Over the last 10 years, WorldWinds has worked to improve our weather readiness by working in partnership with university and government researchers with the goal of improving economic resilience and public safety. The company has been accomplishing these goals by converting advanced satellite data and complex weather models into scientifically sound yet intuitive and actionable public graphics that promote weather readiness, better decisions and improved personal safety. In developing effective weather graphics for public consumption, WorldWinds has formed a unique bridge between the broadcast media industry, research universities, and federal agencies including NASA, NOAA, and DOD. Through the SBIR program, WorldWinds has been able to leverage our country’s enormous weather science and engineering investments and merge these advanced observational and forecasting technologies with the behavioral sciences required to develop rapid comprehension, effective planning, and appropriate public action. The Eastern Pacific expects increased tropical activity this season due to the development of an El Niño event in the Pacific Ocean. El Niño decreases the vertical wind shear in the eastern Pacific tropical region, which contributes to more favorable conditions for storm development. In fact, two of the three storms in the Pacific so far this year have developed into major hurricanes. Because of the expected increase in activity in the Pacific Ocean this season, WorldWinds’ products will be very useful in assisting with accurate forecasts.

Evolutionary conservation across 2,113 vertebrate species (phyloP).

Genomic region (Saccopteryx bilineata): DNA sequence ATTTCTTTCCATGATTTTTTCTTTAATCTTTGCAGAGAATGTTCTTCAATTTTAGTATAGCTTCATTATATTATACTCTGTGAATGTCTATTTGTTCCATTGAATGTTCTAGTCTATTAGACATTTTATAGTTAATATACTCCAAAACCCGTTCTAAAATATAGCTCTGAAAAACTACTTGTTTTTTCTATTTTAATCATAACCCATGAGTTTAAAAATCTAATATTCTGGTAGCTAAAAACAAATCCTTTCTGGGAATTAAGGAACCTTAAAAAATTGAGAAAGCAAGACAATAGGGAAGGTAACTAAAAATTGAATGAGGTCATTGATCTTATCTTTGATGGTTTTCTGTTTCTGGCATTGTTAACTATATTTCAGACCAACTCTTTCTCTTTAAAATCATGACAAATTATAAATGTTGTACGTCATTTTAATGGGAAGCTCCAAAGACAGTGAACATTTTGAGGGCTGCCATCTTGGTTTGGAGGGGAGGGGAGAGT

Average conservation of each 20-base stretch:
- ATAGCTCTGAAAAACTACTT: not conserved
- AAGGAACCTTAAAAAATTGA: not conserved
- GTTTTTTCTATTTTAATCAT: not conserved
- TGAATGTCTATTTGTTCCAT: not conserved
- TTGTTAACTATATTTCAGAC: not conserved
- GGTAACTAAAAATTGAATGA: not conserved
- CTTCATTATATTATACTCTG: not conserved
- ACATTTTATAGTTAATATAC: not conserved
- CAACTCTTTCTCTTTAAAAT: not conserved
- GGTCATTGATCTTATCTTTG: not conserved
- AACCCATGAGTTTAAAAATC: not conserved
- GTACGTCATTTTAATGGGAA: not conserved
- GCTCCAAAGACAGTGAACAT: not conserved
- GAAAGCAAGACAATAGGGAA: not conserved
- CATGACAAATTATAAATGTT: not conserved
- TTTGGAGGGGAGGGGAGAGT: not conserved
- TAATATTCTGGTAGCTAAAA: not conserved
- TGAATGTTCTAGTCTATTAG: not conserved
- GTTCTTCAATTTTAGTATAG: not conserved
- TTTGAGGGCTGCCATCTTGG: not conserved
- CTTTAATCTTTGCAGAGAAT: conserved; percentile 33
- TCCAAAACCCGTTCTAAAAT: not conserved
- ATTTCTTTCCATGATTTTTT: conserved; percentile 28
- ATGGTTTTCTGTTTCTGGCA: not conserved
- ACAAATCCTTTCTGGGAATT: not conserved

The Satellite-Derived Radar Reflectivity is sometimes called “space radar” since the data is retrieved from orbiting satellites. It is particularly useful for showing “radar” in areas not covered by land-based radar beams. During the Atlantic Hurricane season, storms in the Caribbean Sea, Gulf of Mexico, or Atlantic Ocean can be shown to viewers in a manner that is familiar to them. In this picture Satellite-Derived Reflectivity at 5:00am CDT showed a powerful Pacific Category 4 hurricane, Cristina, with a distinct eye feature, an impressive central dense overcast, and banding features spiraling around the eye.
Sea Surface Temperatures
One of the ocean products produced by WorldWinds includes composite Sea Surface Temperatures (SST) analysis using MODIS Aqua and Terra satellite imagery. A factor in Hurricane Cristina’s rapid intensification was warm sea surface temperatures, which add to the overall ocean heat content. Surface water temps along the path of the hurricane were in the low to mid-80’s on Wednesday, June 11th.